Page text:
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Verdict: 2010 Mitsubishi Outlander GT


With most cars that come into our fleet, several features receive attention. With others, one particular element becomes the focus of just about everyone on staff. The Mitsubishi Outlander MITSUBISHI GT falls firmly into the latter category, with most of our year's worth of notes on the crossover focused on the shortcomings of the Rockford Fosgate-sourced infotainment system. A sampling:

"The Outlander's iPod integration leaves much to be desired."

"iPod integration is shameful. USB connection is erratic and unreliable."

"No rotary knobs at all. Does Mitsu really expect the user to push the Up/Down toggle, oh, 147 times to browse sat-radio channels?"

 "The dial works, everyone knows it, and because you can grip it makes it easier to deal with while driving (oh, yeah, driving...oops). Ditch the buttons."

"The touchscreen nav/audio interface needs to be purged and junked."

It's been a long time since the interface of a long-termer's infotainment system drew so much ire from our merry band of drivers.

Sure, the lack of a knob is annoying, but there were some positives about the system. First, it allows you to enter a destination with the car in motion. Second, MITSUBISHI I liked the way it showed traffic, using large color arrows in addition to the usual color-coded lines, though photography editor Julia LaPalme felt it was a visual mess.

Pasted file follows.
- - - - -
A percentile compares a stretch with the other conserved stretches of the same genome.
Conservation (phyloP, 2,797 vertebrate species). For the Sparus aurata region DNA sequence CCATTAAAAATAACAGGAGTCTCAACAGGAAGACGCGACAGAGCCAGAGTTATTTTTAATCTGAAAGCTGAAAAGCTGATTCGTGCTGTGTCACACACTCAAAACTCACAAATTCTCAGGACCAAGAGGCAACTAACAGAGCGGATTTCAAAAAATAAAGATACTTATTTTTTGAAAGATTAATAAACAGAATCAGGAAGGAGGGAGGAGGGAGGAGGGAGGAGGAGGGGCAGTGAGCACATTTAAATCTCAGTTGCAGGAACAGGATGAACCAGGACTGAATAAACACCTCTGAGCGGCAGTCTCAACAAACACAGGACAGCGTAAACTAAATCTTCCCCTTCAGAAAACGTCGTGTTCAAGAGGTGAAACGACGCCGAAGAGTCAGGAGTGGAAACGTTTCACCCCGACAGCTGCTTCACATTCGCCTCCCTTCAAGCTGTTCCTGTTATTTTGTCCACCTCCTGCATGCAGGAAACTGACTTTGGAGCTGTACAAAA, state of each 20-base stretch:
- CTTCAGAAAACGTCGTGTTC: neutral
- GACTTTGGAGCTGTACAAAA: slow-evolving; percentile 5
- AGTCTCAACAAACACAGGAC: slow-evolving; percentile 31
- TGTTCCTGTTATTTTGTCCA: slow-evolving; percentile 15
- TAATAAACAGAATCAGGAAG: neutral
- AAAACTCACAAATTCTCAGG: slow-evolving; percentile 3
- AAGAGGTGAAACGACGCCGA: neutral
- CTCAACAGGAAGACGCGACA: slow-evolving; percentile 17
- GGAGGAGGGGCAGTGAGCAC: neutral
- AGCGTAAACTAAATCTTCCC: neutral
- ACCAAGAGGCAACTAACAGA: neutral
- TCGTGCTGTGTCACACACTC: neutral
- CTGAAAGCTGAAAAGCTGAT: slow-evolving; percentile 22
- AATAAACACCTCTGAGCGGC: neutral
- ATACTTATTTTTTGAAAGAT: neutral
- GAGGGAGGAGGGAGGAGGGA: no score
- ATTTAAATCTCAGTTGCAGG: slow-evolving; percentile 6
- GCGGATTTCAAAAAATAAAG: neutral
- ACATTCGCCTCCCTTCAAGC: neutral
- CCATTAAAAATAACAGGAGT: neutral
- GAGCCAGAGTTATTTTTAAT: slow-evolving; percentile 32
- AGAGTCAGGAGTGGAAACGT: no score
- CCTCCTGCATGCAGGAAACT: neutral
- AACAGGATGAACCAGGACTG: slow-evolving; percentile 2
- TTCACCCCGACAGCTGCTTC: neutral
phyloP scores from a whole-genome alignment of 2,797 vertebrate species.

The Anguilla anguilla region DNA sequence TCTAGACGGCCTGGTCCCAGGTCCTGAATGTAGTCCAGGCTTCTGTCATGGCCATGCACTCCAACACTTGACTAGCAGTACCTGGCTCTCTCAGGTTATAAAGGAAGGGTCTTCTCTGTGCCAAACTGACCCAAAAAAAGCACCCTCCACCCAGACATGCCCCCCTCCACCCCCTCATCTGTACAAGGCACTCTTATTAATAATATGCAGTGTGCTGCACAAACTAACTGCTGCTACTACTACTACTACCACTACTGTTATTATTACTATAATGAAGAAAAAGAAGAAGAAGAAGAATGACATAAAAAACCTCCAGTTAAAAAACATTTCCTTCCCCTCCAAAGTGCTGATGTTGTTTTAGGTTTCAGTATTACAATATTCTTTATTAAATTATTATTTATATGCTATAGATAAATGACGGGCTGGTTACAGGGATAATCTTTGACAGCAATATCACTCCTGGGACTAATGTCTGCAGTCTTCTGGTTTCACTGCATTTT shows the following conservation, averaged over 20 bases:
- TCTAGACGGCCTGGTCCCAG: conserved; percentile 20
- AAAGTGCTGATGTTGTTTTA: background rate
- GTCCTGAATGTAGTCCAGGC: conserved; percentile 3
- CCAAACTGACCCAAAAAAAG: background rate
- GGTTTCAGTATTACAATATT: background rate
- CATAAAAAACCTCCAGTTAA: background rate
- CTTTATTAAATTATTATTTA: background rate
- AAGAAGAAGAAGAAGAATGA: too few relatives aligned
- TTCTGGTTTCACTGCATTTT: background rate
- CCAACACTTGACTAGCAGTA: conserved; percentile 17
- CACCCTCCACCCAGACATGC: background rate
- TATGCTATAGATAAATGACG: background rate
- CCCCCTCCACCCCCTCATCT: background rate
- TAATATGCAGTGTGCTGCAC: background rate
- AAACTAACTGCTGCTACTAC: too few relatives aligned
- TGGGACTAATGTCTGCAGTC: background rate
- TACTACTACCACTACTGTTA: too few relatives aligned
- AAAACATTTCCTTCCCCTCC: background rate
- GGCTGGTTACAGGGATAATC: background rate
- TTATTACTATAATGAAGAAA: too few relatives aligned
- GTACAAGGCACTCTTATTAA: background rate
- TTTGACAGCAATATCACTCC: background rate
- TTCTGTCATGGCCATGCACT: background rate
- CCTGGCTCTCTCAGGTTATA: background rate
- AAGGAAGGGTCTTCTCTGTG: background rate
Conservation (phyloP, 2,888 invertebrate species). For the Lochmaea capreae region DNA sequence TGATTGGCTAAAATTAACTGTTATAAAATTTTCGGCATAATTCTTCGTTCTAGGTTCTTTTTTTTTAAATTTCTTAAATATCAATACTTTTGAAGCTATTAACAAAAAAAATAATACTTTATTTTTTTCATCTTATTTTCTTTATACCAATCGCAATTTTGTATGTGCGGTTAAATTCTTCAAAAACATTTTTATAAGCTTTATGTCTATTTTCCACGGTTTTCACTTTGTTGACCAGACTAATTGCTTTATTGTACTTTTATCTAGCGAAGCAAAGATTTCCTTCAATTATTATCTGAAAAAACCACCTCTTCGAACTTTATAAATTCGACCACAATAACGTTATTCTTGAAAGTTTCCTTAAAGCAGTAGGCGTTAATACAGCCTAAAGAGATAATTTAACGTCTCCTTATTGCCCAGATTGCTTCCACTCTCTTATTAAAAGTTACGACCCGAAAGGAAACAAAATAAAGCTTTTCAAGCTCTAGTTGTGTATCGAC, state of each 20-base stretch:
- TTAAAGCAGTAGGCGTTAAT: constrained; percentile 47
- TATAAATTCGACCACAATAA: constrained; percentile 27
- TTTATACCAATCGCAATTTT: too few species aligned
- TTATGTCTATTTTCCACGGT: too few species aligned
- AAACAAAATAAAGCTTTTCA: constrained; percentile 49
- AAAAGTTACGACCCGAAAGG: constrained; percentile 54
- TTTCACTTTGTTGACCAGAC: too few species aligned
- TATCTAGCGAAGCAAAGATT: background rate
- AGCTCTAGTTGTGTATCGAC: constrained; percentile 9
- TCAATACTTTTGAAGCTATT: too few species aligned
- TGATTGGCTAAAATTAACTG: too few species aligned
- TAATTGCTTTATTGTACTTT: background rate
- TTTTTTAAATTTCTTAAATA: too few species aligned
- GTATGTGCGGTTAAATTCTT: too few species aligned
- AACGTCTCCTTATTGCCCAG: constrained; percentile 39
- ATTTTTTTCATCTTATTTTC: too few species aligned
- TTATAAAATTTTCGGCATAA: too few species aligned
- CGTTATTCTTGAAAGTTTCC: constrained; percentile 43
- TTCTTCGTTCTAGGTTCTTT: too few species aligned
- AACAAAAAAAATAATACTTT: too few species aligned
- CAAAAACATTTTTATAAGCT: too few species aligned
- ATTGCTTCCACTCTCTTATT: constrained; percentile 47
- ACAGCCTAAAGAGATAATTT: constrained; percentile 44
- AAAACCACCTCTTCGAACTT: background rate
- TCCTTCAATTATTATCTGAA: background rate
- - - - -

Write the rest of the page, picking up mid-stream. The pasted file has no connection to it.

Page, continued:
Once they got past these shortcomings, most staffers had a positively uneventful experience with the aggressively styled seven-seat crossover, though it's not certain if the third-row seats and their shin-crushing 27.7 inches of legroom were ever used. Multiple props went to its tailgate: "I love its split-folding tailgate, a la the Land Rover LR4. Not only does it make loading big objects a breeze, it also doubles as a baby-changing table," commented editor-at-large Ron Kiino.

Praise was also directed at the shifter paddles, with senior editor Jonny Lieberman the most vocal. "Best paddle shifters this side of Maserati," wrote the Loverman. "Big, crafted from magnesium, and mounted to the column; there are a whole lot of carmakers that could learn a thing (or three) from Mitsubishi about proper paddle shifters."

(Source)


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